Another thing to add to the list of wedding etiquette anxieties.
Weddings are all about manoeuvring the minefield of social etiquette. We know this. Asking to bring a partner, if there’s no plus one mentioned? Not OK. Wearing white if you’re not in the bridal party? Really, really not OK. Turning up a bit pissed, without shoes, with your one night stand from the night before? That’s hilarious, but also definitely not OK.
More and more brides are looking to online forums to ask for advice on how to manage their wedding-day woes. But it was popular bridal bible A Practical Wedding that had a tricky moment this week when a bride wrote in for some, er – controversial advice.
“One of our guests did not give us a wedding card or gift. It wouldn’t bother me so much except that she is my best friend from growing up, a bridesmaid in our small wedding party, and she brought her boyfriend to our wedding. Maybe she thought that she didn’t have to give us a wedding gift because she was a bridesmaid?”
Ordinarily, anyone complaining that they didn’t receive a gift would be stared down with a ‘how old are you?’ glare, but a wedding gift? Well, many would say that it’s a different kettle of fish.
The response from Liz Moorhead, resident agony aunt at A Practical Wedding, had no time for the wedding belle whinging. She quickly shut down the narky bride by pointing out the emotional/financial/time costs that a member of a bridal party commits to a wedding is gift enough.
She also noted that speculating on the bridesmaid’s personal cash situation (oh, I didn’t mention that, did I? Yuh. Bridezilla felt that since her bridesmaid could afford a European holiday, she could afford a gift) was both rude and ignorant of her friend’s financial reality. Preach, Lizzie!
There are so many lovely traditions when it comes to weddings – wearing a fancy dress, walking down the aisle, exchanging rings, gettin’ champagne DERRUNNKKK in aforementioned fancy dress – but the whole gift giving garb is seriously riddled with problems.
Um, there’s no MF rule book, guys.
For starters, no one really knows what the rules are – which means half of your guests and wedding party have no idea if they’re doing the wrong thing, or the right thing. Australia is not the meat-and-three-veg, suburban stodge of a bygone era: these days, there are many wonderful cultures melting into another, each with their own set of wedding traditions.
So, if you’re expecting your guests to bring a gift, say it. In nice, clear, adult words; direct them to where they can find the registry online. Or tell them where to post the gifts to. Or just ask them to scan in their credit card details so you can deduct the exact amount of money that you deem a fair fee for being invited to your VERY BIG AND GLAMOROUS AND EXTREMELY IMPORTANT DAY.
Your wedding is already draining the life and loose change of everyone involved.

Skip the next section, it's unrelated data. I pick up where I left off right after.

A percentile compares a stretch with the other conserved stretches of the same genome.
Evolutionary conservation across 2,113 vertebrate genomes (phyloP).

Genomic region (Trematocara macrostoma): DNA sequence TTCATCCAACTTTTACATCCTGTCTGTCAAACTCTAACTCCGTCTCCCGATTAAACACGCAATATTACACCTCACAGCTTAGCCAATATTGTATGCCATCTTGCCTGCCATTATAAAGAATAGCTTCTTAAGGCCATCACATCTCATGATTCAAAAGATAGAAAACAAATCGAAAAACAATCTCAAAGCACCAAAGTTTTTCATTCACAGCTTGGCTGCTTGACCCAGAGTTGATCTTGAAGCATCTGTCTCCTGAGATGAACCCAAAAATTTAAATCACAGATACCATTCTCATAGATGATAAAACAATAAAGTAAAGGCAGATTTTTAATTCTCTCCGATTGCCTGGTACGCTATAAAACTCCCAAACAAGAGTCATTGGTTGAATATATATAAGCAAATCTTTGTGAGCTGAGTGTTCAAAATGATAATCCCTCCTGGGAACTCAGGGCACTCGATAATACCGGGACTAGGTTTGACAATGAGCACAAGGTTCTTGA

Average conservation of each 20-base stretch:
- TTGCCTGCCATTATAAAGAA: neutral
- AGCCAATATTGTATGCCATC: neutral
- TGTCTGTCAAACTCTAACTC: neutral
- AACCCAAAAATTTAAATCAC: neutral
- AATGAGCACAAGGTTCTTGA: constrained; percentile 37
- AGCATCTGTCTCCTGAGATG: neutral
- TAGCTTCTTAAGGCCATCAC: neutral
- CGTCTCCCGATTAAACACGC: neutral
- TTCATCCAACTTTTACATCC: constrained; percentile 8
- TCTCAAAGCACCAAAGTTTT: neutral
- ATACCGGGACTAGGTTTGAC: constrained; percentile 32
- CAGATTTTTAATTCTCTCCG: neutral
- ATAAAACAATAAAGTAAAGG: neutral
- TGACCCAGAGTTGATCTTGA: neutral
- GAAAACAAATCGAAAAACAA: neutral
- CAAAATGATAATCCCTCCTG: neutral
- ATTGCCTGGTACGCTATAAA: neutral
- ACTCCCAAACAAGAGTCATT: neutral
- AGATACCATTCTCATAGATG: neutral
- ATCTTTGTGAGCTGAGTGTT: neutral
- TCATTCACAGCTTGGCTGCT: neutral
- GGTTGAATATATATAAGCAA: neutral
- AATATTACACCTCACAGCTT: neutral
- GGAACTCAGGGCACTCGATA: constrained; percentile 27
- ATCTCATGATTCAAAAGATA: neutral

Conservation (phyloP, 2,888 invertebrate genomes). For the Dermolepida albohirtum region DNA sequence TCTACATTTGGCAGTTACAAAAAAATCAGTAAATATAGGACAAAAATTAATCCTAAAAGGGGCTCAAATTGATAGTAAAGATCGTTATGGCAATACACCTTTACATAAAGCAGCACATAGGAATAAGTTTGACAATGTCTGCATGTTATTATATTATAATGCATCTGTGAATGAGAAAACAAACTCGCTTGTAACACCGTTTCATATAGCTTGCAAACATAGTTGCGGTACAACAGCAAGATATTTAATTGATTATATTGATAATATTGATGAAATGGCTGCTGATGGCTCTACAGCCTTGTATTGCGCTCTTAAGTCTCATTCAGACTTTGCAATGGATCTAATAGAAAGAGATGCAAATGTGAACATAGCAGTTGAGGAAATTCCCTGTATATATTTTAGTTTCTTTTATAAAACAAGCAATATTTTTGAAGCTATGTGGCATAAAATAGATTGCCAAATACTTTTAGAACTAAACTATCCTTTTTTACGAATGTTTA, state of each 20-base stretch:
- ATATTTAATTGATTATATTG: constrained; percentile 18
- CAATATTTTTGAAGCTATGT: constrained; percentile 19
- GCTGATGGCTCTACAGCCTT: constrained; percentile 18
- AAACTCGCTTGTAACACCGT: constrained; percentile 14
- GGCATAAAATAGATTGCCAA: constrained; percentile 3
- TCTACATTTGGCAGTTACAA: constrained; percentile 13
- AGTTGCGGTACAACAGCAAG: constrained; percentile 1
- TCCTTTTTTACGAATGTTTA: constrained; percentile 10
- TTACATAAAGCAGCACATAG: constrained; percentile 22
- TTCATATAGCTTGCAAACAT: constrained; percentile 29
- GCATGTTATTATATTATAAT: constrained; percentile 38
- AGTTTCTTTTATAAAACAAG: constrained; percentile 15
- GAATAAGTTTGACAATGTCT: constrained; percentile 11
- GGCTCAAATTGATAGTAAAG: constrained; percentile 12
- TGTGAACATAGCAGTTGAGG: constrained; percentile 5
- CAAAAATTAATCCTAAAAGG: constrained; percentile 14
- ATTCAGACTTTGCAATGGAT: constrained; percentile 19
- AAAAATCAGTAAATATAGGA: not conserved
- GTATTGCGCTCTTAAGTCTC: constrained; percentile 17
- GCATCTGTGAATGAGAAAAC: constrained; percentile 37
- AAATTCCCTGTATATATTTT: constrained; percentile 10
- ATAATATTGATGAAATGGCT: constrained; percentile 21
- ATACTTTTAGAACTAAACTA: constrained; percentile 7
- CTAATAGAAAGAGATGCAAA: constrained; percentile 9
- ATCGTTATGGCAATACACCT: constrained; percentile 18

To all the brides out there sharpening their gifted Global kitchen knife set, relax. I know that weddings are expensive. I know you have spent your life savings and your mum’s life savings and your pet dog’s life savings to get down the aisle. I KNOW that it doesn’t seem like a big ask for a goddamn f*cking toaster after you let Charlene choose her own heinous bridesmaid dress just because her stupid boobs were too big for the one you chose. But c’mon.
Attending a wedding is really expensive. Being in a bridal party is even more expensive: there’s the dress, the shoes, the hen’s night (the stripper), the facials, the nails, the makeup, the spray tan… the list goes on. So really, that toaster you expect from your long-suffering bridesmaid? It could just be the cherry atop a Give Me A Break You Demanding Bitch sundae.
Gifts can only be given, not requested.
Here’s the thing. Going out with your hard-earned pennies and buying somebody a gift is a big deal, because it has come from a nice warm, fluffy, squidgy place in your heart that cares not for counting dollar signs. That’s where the saying, “It’s the thought that counts” comes from… well, either that, or a really nice Mum that was sick of receiving pasta-shell-necklaces.
In her bitch-out on A Practical Wedding, the bride noted that she was preparing to ‘confront’ her bridesmaid about her apparent indiscretion. Wow. Lady, this is your best friend since childhood! It’s not like she shagged your husband in the loos before the wedding. Opting to ‘confront’ someone over not receiving a gift is, quite frankly, outrageously narcissistic and downright rude.
A quick vox-pop among friends drew a consistent response – no gifts. All the brides (and brides-to-be) that I spoke to offered the same sentiment: the bride should pay for the bridesmaids costs, and expect nothing in return. BUT – many also said that they would be surprised if their bridesmaids didn’t give them anything. And I kinda get that.
As someone who is an avid gifter/card drawer/fuss maker, I would personally never dream of letting my best friend from childhood walk down the aisle without some kind of expression of love on my behalf. Ya know, a card, a bunch of flowers, a rock with their face drawn on it. But I also know that being in a wedding party in 2015 is very different to attending a wedding a few decades ago when the gifting tradition was around. It’s expensive, and time-consuming, and stressful. So brides: maybe cut your girlfriends some slack when it comes to gifting – it’s your wedding, after all. Not theirs.
And in my response to the newlywed who wrote in to A Practical Wedding? Well, darling, here’s an option you haven’t considered: maybe she just FORGOT.
Are you recently hitched? Did you expect gifts from your bridal party? If you were in the bridal party, would you give a gift?
Did you like this? You might also like…